CALHOUN COUNTY, Ala. (WBRC) - Brittany Varner says when the storms came through Calhoun County Saturday night, they knocked over a large, dead tree in her front yard.
The tree fell on her house, on Saxston Road in Saks, not far from the Anniston city limits. In fact, some beams and a brick wall landed on her.
Varner was talking on the phone to her mother in North Carolina, telling her the weather in Alabama was bad, but the family was okay.
“And I had no more said that, (when) the tree fell,” Varner recalled to WBRC.
“My phone was in my hand when I was pinned. I couldn’t get my fingers to dial 911, I couldn’t get my thumb up to the one,” she says.
She called her mother back instead. She says her husband had tried to get their daughter to safety, but was himself knocked unconscious for a few minutes.
She has no idea who made that call, but eventually some neighbors, an off-duty Anniston police officer, and Calhoun County Sheriff Matthew Wade were in her home, trying to pull her out of the rubble.
At one point the Anniston police officer moved one of the heavy beams by himself.
“How he did that, I don’t know,” she says.
We asked her what was going through her mind at the time.
'I didn’t want to die. I have a five year old. And I just wanted to make it out, and make sure she was fine. I owe a lot to the guys who got me out, my husband, if it hadn’t been for him, I don’t know that I could have stayed calm enough 'til they got there," she recalls.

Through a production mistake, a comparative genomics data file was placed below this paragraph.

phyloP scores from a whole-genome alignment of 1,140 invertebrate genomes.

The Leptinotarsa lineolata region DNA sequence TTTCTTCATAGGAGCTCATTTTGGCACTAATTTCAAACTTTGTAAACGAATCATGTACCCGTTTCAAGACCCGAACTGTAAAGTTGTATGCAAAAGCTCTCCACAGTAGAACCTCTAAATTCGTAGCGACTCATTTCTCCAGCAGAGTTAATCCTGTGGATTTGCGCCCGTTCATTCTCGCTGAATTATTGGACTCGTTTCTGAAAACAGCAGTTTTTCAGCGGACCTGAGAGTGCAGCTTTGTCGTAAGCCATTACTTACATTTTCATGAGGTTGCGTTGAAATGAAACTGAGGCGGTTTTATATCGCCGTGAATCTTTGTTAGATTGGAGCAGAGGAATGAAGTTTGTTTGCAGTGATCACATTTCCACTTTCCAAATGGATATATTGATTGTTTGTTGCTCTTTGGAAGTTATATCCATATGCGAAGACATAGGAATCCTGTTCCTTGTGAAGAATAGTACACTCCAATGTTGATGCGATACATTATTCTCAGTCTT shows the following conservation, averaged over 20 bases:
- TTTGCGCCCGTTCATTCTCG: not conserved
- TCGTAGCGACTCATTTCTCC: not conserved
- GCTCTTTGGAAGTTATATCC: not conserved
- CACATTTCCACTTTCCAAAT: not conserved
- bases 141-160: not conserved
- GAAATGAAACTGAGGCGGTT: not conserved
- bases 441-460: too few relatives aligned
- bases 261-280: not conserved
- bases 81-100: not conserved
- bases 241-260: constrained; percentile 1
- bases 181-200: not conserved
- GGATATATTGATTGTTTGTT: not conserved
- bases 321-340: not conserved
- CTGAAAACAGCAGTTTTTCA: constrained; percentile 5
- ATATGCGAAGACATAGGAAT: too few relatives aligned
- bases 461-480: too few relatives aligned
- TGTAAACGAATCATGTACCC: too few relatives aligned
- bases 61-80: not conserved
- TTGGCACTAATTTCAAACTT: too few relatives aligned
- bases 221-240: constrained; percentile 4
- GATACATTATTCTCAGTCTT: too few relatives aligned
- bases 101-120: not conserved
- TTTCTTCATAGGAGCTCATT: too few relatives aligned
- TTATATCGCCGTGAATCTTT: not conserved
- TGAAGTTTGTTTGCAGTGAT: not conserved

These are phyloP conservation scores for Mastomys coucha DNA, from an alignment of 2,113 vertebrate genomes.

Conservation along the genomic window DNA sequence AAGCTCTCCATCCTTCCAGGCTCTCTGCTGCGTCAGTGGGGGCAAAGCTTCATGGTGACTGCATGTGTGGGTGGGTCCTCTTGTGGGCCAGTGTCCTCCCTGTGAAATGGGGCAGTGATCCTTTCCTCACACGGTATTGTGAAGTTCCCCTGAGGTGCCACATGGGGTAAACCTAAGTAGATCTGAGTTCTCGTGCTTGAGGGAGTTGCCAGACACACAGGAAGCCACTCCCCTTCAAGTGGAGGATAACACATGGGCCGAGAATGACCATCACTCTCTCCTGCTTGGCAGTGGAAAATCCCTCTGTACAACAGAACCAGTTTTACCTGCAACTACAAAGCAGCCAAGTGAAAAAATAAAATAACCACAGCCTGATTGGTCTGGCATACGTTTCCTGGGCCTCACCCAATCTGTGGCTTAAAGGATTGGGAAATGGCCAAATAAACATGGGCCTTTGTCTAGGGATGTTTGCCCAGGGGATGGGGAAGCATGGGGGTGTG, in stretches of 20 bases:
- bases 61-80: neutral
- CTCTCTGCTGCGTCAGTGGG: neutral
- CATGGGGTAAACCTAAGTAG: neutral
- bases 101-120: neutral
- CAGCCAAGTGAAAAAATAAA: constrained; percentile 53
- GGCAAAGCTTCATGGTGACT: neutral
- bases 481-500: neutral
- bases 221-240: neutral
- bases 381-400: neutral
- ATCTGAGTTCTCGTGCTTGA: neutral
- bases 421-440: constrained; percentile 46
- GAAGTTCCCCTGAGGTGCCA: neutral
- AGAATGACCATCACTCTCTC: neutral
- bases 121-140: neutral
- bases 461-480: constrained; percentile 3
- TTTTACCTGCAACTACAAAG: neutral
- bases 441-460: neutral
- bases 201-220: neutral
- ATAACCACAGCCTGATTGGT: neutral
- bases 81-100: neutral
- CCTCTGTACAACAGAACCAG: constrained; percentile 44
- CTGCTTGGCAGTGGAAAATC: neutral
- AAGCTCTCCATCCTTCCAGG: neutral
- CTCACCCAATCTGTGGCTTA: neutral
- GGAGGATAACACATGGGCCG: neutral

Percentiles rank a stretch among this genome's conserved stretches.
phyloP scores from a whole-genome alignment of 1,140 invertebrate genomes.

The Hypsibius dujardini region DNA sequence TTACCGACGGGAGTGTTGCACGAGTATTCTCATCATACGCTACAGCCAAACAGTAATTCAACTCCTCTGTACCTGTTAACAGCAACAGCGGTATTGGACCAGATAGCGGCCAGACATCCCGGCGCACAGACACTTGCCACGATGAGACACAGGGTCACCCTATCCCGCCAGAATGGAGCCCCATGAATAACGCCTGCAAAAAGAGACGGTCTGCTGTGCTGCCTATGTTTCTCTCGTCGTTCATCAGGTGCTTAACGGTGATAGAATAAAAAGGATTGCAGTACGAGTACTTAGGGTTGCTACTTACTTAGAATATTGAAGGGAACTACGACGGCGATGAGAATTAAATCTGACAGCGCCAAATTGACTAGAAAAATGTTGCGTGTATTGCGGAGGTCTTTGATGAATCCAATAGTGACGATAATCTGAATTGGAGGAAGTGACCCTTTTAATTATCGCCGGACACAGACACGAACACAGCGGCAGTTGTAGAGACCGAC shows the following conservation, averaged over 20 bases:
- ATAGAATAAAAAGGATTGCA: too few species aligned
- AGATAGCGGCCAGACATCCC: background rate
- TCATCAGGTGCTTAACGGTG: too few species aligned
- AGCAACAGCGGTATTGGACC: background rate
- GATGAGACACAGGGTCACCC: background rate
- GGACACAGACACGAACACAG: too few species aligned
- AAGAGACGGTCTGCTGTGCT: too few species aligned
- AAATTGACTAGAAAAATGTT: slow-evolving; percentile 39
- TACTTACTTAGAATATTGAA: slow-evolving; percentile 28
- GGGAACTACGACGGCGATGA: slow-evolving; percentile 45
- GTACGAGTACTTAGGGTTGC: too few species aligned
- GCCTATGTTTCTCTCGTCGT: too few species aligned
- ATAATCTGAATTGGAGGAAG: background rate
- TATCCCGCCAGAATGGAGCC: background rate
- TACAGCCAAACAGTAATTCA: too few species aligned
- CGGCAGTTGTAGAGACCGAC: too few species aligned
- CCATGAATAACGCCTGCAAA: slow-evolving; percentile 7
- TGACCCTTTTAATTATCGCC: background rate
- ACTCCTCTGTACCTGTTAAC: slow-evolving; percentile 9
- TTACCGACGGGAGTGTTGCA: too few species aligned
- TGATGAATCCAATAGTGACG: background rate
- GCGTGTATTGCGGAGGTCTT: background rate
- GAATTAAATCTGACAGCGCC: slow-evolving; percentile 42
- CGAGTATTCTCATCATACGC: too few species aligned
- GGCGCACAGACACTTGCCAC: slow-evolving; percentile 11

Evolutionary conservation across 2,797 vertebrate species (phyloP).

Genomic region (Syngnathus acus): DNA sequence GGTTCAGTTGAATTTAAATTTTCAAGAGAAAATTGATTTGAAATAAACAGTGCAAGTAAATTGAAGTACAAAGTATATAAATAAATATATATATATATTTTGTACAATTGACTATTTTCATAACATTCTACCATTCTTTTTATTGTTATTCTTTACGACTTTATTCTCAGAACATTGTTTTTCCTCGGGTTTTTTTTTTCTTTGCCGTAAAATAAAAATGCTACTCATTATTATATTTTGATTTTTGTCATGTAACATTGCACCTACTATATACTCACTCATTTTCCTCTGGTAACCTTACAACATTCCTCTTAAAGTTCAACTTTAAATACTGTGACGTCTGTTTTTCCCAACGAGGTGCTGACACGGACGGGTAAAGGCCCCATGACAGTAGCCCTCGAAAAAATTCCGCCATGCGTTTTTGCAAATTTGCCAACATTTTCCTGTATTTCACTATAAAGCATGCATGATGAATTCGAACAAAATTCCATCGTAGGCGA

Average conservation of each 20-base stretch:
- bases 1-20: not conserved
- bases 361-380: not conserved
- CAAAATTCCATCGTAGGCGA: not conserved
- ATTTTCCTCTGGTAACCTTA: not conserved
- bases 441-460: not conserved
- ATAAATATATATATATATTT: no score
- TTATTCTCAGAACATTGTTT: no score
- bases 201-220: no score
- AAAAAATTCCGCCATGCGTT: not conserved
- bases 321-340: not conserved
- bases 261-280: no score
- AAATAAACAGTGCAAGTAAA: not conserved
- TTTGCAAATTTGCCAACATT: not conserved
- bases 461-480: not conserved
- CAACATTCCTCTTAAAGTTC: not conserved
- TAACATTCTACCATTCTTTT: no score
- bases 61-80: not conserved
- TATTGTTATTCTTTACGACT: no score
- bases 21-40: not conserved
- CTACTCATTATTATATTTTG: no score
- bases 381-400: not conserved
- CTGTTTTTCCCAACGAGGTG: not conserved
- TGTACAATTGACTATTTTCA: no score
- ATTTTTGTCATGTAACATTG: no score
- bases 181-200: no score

Varner was taken to Northeast Alabama Regional Medical Center in Anniston, where she was later released. Doctors found no broken bones, but a bruise was visible on her forehead as reporters spoke to her Monday.
All of this happened just days after she had surgery on her stomach, and that’s why she was sitting in bed, with her legs crossed, when the storm hit. She says she and her husband had moved their bedrooms shortly before the storm hit because they thought the tree would fall into the house, but in a different direction.
In addition to her home being destroyed, Varner says her trampoline was sent across her back yard and wrapped around a lawn mower tractor, and a Hula-Hoop that was on her front porch ended up in the top of a tree.
EMA director Michael Barton says the straight line winds knocked down some 90 trees, and fell on about a few homes. He says seven became unlivable and one--presumably the Varner residence--was destroyed.
Varner says a lot of people she knew and didn’t know, later came to cut up the tree. Her yard and an adjacent church parking lot were full of people, she says.
She doesn’t yet know where her family will live, though they have a place to stay for the immediate future.
“I’m blessed,” she says.